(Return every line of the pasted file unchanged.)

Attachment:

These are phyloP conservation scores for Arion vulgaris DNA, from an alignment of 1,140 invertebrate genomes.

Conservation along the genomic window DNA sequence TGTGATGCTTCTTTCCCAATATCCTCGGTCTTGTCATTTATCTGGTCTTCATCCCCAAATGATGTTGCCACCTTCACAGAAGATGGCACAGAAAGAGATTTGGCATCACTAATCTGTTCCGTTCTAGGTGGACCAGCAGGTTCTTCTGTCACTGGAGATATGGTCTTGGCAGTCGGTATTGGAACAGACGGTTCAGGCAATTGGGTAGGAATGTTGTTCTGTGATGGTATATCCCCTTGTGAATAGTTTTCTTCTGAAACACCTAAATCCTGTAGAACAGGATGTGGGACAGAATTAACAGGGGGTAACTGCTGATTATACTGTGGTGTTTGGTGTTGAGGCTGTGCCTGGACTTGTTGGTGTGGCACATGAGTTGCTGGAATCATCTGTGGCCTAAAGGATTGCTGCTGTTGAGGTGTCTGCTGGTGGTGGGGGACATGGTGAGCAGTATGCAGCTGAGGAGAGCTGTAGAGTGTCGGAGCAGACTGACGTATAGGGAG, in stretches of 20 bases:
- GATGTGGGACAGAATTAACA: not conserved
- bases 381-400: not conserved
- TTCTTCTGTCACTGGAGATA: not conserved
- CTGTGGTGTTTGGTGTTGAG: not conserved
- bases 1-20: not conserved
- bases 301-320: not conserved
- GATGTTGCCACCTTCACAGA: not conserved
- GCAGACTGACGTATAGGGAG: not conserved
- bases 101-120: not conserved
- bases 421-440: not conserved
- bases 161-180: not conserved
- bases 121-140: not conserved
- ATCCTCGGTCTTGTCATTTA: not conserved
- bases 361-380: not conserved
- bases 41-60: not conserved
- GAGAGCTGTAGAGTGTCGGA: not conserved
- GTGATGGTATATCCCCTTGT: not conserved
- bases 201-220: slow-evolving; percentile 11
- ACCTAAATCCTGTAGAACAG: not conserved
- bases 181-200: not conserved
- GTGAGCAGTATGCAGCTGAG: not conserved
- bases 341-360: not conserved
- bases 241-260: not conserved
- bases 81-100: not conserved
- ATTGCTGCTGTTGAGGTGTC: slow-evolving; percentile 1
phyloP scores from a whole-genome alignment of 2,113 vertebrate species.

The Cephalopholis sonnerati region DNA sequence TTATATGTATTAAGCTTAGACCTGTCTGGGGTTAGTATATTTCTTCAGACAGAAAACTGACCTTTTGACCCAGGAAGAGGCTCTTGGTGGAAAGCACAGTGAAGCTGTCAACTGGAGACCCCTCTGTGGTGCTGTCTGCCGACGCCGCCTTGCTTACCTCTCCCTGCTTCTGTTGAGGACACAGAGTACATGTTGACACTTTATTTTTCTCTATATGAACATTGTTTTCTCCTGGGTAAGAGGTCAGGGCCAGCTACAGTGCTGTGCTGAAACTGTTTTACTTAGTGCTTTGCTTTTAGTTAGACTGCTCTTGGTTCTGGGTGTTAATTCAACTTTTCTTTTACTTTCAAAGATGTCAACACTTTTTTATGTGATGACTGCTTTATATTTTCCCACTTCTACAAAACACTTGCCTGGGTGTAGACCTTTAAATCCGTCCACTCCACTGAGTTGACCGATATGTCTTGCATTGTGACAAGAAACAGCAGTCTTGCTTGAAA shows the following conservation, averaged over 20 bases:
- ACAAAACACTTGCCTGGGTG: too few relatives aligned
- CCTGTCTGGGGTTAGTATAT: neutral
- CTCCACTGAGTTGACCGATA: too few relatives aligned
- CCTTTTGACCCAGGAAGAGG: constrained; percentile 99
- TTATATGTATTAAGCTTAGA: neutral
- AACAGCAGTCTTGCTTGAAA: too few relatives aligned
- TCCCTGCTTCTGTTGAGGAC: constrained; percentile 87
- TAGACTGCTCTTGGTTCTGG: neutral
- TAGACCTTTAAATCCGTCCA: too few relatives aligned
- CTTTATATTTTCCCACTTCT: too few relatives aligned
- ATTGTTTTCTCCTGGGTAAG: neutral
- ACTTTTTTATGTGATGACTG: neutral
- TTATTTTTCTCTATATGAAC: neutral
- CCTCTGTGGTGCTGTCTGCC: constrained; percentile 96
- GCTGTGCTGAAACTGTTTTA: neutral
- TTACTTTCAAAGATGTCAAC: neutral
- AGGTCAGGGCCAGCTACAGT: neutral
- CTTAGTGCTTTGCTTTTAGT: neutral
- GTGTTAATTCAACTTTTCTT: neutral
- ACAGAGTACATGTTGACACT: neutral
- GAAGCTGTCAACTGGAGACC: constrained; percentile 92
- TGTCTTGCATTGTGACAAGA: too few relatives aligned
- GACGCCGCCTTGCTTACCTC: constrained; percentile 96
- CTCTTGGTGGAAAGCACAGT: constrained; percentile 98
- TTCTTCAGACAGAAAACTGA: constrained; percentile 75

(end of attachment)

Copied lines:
These are phyloP conservation scores for Arion vulgaris DNA, from an alignment of 1,140 invertebrate genomes.

Conservation along the genomic window DNA sequence TGTGATGCTTCTTTCCCAATATCCTCGGTCTTGTCATTTATCTGGTCTTCATCCCCAAATGATGTTGCCACCTTCACAGAAGATGGCACAGAAAGAGATTTGGCATCACTAATCTGTTCCGTTCTAGGTGGACCAGCAGGTTCTTCTGTCACTGGAGATATGGTCTTGGCAGTCGGTATTGGAACAGACGGTTCAGGCAATTGGGTAGGAATGTTGTTCTGTGATGGTATATCCCCTTGTGAATAGTTTTCTTCTGAAACACCTAAATCCTGTAGAACAGGATGTGGGACAGAATTAACAGGGGGTAACTGCTGATTATACTGTGGTGTTTGGTGTTGAGGCTGTGCCTGGACTTGTTGGTGTGGCACATGAGTTGCTGGAATCATCTGTGGCCTAAAGGATTGCTGCTGTTGAGGTGTCTGCTGGTGGTGGGGGACATGGTGAGCAGTATGCAGCTGAGGAGAGCTGTAGAGTGTCGGAGCAGACTGACGTATAGGGAG, in stretches of 20 bases:
- GATGTGGGACAGAATTAACA: not conserved
- bases 381-400: not conserved
- TTCTTCTGTCACTGGAGATA: not conserved
- CTGTGGTGTTTGGTGTTGAG: not conserved
- bases 1-20: not conserved
- bases 301-320: not conserved
- GATGTTGCCACCTTCACAGA: not conserved
- GCAGACTGACGTATAGGGAG: not conserved
- bases 101-120: not conserved
- bases 421-440: not conserved
- bases 161-180: not conserved
- bases 121-140: not conserved
- ATCCTCGGTCTTGTCATTTA: not conserved
- bases 361-380: not conserved
- bases 41-60: not conserved
- GAGAGCTGTAGAGTGTCGGA: not conserved
- GTGATGGTATATCCCCTTGT: not conserved
- bases 201-220: slow-evolving; percentile 11
- ACCTAAATCCTGTAGAACAG: not conserved
- bases 181-200: not conserved
- GTGAGCAGTATGCAGCTGAG: not conserved
- bases 341-360: not conserved
- bases 241-260: not conserved
- bases 81-100: not conserved
- ATTGCTGCTGTTGAGGTGTC: slow-evolving; percentile 1
phyloP scores from a whole-genome alignment of 2,113 vertebrate species.

The Cephalopholis sonnerati region DNA sequence TTATATGTATTAAGCTTAGACCTGTCTGGGGTTAGTATATTTCTTCAGACAGAAAACTGACCTTTTGACCCAGGAAGAGGCTCTTGGTGGAAAGCACAGTGAAGCTGTCAACTGGAGACCCCTCTGTGGTGCTGTCTGCCGACGCCGCCTTGCTTACCTCTCCCTGCTTCTGTTGAGGACACAGAGTACATGTTGACACTTTATTTTTCTCTATATGAACATTGTTTTCTCCTGGGTAAGAGGTCAGGGCCAGCTACAGTGCTGTGCTGAAACTGTTTTACTTAGTGCTTTGCTTTTAGTTAGACTGCTCTTGGTTCTGGGTGTTAATTCAACTTTTCTTTTACTTTCAAAGATGTCAACACTTTTTTATGTGATGACTGCTTTATATTTTCCCACTTCTACAAAACACTTGCCTGGGTGTAGACCTTTAAATCCGTCCACTCCACTGAGTTGACCGATATGTCTTGCATTGTGACAAGAAACAGCAGTCTTGCTTGAAA shows the following conservation, averaged over 20 bases:
- ACAAAACACTTGCCTGGGTG: too few relatives aligned
- CCTGTCTGGGGTTAGTATAT: neutral
- CTCCACTGAGTTGACCGATA: too few relatives aligned
- CCTTTTGACCCAGGAAGAGG: constrained; percentile 99
- TTATATGTATTAAGCTTAGA: neutral
- AACAGCAGTCTTGCTTGAAA: too few relatives aligned
- TCCCTGCTTCTGTTGAGGAC: constrained; percentile 87
- TAGACTGCTCTTGGTTCTGG: neutral
- TAGACCTTTAAATCCGTCCA: too few relatives aligned
- CTTTATATTTTCCCACTTCT: too few relatives aligned
- ATTGTTTTCTCCTGGGTAAG: neutral
- ACTTTTTTATGTGATGACTG: neutral
- TTATTTTTCTCTATATGAAC: neutral
- CCTCTGTGGTGCTGTCTGCC: constrained; percentile 96
- GCTGTGCTGAAACTGTTTTA: neutral
- TTACTTTCAAAGATGTCAAC: neutral
- AGGTCAGGGCCAGCTACAGT: neutral
- CTTAGTGCTTTGCTTTTAGT: neutral
- GTGTTAATTCAACTTTTCTT: neutral
- ACAGAGTACATGTTGACACT: neutral
- GAAGCTGTCAACTGGAGACC: constrained; percentile 92
- TGTCTTGCATTGTGACAAGA: too few relatives aligned
- GACGCCGCCTTGCTTACCTC: constrained; percentile 96
- CTCTTGGTGGAAAGCACAGT: constrained; percentile 98
- TTCTTCAGACAGAAAACTGA: constrained; percentile 75